As I read through Miriam story, I found that on many occasions she arose in strength.  Placing her brother in the fast-flowing Nile as a baby, supporting her brother escaping from Egypt, walking through the Red Sea on the dry riverbed, encouraging the other women on their journey through the desert, and facing the banishment outside the camp as a leper. The strong faith flows through in her story and the way she rose in strength over these obstacles with the help of God.

There are times when we need to just put our lives in God’s hands, and we too will Rise In Strength.

Rise in strength – learn from Abigail

In the First book of Samuel, chapter 25 we see a story of a virtuous woman called Abigail, wife of Nabal from Carmel.  Abigail which means ‘father’s joy’ is described as intelligent, and beautiful. Whist her husband is difficult, wicked, and as the meaning of his name implies “fool” so was he.

Abigail’s intelligence and wealth made her appear before David and his men who were rising up against her husband in battle to intercede on behalf of the husband and her family.

By granting the request of David, and pleading for her husband’s life accepting the fact that the Nabal was a man of bad character.

After her husband’s death she accepted the request of David to be his wife.

There are several lessons to be learnt from Abigail’s lesson as members of the Girls Brigade and they are as follows;

HUMILITY. Being humble, was what led Abigail to be the one to rectify Nabal’s egotistic and selfish behaviour towards king David. She was quick to be kind and maintained peace. She looked beyond herself and acted with humility and compassion. She required to make peace with the very one her own husband had infuriated.

GENEROSITY. Abigail did not know the number of men David had or how long the provisions she made would last, but she did think wise to provide enough for the men. And she knew time was of the essence. Our generosity should be timely, that is when its impact would be felt the most.

INTERCESSOR: Abigail had all the reasons not to interfere with something she knows nothing about but she did. She pleaded for forgiveness on behalf of her entire family and God used that instant to show David how wrong it would have been to take matters into his own hands. Abigail’s intercession save David from having his sword smeared with the blood of Nabal (and probably his men who were with him). She asked for forgiveness, for both herself and her husband. We too can stand in the gap for our friend and family so the lord can look down upon us all with forgiveness.

A GUIDE: Abigail guided David to look beyond the moment of gratification which would have been to attack and alienate Nabal and all his house hold, but she reminded him of God’s promises to him. We also have been call to guide those we have charge over. To lead them down the right path so they may find true enrichment of life, and not look to moments of gratifications.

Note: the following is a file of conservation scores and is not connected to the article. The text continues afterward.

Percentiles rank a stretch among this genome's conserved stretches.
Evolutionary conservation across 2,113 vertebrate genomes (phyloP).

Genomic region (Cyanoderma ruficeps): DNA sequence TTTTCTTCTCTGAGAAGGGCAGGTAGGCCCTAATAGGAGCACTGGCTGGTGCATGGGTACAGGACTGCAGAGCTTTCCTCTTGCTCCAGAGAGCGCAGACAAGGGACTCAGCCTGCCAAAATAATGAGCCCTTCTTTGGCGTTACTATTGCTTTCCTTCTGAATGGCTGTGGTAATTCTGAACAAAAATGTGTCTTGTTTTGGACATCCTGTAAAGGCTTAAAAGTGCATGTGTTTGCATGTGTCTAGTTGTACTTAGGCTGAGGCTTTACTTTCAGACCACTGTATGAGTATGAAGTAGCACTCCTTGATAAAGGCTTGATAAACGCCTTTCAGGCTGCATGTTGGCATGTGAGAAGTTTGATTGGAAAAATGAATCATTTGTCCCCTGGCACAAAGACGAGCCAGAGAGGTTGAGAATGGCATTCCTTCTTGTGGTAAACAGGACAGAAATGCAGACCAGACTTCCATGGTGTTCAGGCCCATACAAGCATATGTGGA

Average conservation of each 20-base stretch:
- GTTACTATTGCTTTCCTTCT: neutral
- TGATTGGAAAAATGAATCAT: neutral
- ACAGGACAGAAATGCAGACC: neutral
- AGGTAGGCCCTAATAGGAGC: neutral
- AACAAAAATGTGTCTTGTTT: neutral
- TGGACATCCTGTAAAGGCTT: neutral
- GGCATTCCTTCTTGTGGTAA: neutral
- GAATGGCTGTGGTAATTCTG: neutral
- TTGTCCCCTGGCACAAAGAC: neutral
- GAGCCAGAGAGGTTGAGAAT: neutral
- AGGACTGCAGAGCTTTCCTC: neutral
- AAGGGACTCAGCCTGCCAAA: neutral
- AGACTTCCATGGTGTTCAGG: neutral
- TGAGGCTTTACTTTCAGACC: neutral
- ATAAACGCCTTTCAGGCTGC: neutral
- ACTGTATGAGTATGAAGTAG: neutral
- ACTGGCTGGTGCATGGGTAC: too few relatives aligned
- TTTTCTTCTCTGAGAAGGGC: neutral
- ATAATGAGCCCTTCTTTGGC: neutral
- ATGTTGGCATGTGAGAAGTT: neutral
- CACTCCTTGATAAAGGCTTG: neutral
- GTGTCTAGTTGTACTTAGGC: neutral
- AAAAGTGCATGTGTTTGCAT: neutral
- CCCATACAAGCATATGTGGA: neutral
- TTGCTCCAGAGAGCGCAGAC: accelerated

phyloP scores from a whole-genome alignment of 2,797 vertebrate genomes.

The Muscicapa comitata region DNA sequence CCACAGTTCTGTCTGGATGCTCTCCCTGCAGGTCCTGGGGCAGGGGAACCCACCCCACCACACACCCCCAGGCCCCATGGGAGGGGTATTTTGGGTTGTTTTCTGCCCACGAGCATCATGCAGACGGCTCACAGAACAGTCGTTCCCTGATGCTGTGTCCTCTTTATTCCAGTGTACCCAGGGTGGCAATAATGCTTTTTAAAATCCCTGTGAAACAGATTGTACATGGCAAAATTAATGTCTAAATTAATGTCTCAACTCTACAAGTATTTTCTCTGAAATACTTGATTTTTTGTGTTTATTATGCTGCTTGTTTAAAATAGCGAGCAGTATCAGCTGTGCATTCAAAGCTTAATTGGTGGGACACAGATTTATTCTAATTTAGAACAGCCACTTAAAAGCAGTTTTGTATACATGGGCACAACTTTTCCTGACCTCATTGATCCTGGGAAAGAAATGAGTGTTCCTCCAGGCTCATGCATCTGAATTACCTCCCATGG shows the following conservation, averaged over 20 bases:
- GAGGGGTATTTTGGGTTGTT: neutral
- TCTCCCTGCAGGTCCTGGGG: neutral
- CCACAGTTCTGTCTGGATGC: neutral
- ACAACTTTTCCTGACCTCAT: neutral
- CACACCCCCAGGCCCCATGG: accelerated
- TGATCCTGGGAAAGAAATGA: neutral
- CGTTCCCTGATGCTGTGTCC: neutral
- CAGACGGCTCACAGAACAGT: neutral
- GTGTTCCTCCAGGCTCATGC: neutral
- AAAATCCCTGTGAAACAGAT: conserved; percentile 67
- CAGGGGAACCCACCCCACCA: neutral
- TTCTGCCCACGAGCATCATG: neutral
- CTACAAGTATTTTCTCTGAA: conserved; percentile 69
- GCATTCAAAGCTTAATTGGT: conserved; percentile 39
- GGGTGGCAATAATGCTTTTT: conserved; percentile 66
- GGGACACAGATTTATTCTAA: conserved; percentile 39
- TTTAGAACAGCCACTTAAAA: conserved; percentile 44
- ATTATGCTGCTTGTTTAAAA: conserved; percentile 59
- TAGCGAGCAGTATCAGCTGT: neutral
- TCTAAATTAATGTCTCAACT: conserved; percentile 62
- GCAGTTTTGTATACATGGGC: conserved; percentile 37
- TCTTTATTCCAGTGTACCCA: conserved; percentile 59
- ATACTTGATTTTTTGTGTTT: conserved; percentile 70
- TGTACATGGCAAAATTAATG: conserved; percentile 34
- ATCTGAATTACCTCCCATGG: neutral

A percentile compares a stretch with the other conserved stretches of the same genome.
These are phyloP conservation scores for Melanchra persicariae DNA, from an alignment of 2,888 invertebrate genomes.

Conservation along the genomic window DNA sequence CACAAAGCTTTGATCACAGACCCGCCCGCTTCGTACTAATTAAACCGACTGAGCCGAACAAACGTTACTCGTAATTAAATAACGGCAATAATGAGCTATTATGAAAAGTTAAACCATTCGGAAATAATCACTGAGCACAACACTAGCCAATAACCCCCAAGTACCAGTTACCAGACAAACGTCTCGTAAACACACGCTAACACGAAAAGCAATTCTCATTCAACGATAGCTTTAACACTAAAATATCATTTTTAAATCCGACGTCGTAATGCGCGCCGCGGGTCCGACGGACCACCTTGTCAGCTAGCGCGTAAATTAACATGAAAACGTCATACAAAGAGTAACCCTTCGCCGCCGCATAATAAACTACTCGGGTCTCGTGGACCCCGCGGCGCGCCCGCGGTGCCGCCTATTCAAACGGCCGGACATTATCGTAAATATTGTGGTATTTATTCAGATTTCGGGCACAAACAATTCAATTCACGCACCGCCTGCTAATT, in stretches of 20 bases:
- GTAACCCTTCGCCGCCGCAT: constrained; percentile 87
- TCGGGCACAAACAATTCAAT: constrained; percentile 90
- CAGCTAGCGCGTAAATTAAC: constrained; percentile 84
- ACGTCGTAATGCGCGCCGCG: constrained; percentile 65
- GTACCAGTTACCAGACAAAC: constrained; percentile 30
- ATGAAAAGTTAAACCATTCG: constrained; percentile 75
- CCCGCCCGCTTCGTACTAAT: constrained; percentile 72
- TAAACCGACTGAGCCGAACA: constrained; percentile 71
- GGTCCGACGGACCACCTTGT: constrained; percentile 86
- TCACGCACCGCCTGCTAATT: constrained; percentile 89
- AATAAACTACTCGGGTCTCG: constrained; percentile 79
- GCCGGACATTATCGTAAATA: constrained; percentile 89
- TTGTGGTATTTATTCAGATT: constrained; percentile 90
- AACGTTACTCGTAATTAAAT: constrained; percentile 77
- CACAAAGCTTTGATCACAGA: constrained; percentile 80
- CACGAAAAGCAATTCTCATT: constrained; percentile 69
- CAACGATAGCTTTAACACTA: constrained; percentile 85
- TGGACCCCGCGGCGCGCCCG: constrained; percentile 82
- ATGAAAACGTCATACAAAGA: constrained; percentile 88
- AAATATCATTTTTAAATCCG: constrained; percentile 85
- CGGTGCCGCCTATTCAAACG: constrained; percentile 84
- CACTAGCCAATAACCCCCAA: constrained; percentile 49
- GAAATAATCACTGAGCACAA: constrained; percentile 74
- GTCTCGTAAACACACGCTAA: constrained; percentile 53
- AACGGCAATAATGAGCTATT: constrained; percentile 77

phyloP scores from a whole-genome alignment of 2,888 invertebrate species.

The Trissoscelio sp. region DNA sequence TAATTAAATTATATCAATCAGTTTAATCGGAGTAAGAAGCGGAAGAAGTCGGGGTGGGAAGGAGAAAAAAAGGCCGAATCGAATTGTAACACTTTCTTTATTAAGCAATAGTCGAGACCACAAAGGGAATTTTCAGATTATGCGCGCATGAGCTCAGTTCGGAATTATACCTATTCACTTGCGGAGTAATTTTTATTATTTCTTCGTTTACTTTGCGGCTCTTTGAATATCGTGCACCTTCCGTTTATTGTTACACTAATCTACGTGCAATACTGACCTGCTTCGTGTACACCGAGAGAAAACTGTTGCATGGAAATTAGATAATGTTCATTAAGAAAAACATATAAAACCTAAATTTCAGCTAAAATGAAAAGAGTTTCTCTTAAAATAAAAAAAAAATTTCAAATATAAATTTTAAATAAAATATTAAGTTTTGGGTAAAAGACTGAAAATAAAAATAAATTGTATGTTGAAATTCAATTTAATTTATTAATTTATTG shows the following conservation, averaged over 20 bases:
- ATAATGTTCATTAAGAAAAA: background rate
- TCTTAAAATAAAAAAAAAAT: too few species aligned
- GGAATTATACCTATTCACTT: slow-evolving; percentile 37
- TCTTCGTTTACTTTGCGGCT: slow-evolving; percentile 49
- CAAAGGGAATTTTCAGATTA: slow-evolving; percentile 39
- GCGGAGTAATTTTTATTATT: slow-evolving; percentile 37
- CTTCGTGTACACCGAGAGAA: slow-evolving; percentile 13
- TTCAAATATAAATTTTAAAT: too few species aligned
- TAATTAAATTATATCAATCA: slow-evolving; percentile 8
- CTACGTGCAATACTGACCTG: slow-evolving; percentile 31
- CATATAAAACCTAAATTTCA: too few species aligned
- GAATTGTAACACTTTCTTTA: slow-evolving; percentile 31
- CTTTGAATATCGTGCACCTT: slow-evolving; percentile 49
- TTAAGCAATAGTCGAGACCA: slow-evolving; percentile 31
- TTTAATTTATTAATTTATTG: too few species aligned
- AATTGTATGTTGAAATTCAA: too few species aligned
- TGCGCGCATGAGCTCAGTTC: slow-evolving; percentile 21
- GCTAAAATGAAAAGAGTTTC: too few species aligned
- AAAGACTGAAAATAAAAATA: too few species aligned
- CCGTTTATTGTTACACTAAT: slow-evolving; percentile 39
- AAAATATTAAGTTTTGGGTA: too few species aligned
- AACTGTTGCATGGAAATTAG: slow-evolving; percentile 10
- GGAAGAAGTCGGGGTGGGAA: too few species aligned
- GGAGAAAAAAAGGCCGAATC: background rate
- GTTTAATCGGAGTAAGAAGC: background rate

CRITICISM: Abigail openly criticized her husband to David severely. We must take note that no husband or wife or loved one deserves such harsh criticism in their absence or presence. We need not speak harshly of one another, but in love correct each other’s failings and point our beloved into the right direction.

Rise in strength – be a Mary

Luke 1:26-38

I have chosen Mary, the mother of Jesus, to begin our year to rise up in strength – the theme chosen by our International President’s Committee.

1.Read Luke 1:26-38

2.This passage describes how the angel Gabriel breaks the news to Mary, a young girl engaged to be married that she will be the mother of Jesus the Christ – the long extremely Messiah for Israel. We will focus on Mary’s responses and reflect on some learning points that will help us rise up for God in the coming year.

Mary’s first response was one of being “greatly troubled”. Any visitation from an angel would surely frighten us. This is natural.

Her second response “How will this be since I am a virgin” reflects sheer bewilderment as it goes against all that she knew about human conception.

After the Angel had explained how it will take place her third response – “I am the Lord’s servant. May it be to me as you have said” – speaks not only of Mary’s assurance in the angel’s words “that nothing is impossible with God” but also of her understanding that as the Lord’s servant she would submit.

Mary’s faith in God’s words allowed her to accept what the angel said and enabled Mary to rise up to fulfil her destiny in God’s plan regardless of the consequences.

I am sure that we have responded in similar manner to situations we find ourselves in that somehow goes beyond our understanding. Being frightened is ok but we cannot stay too long in fear as it paralyses us. To ask questions is to seek understanding as for many of us we need to know and sometimes be convinced before we accept the truth of anything. This response also stumbles us. We need to respond in faith like Mary and trust that God is faithful to His Word and Promises if we want to rise up in strength.

As we face uncertain and changing situations in the coming year can we like Mary trust God to show us his faithfulness and power as we discern His direction and plan to us even if they don’t come from a visitation by an angel?

3.Reflection

• How have we been responding to challenges that come our way?
• Are the questions we ask reflective of our fears or faith?
• What do we need to do to take God at His Word and trust Him?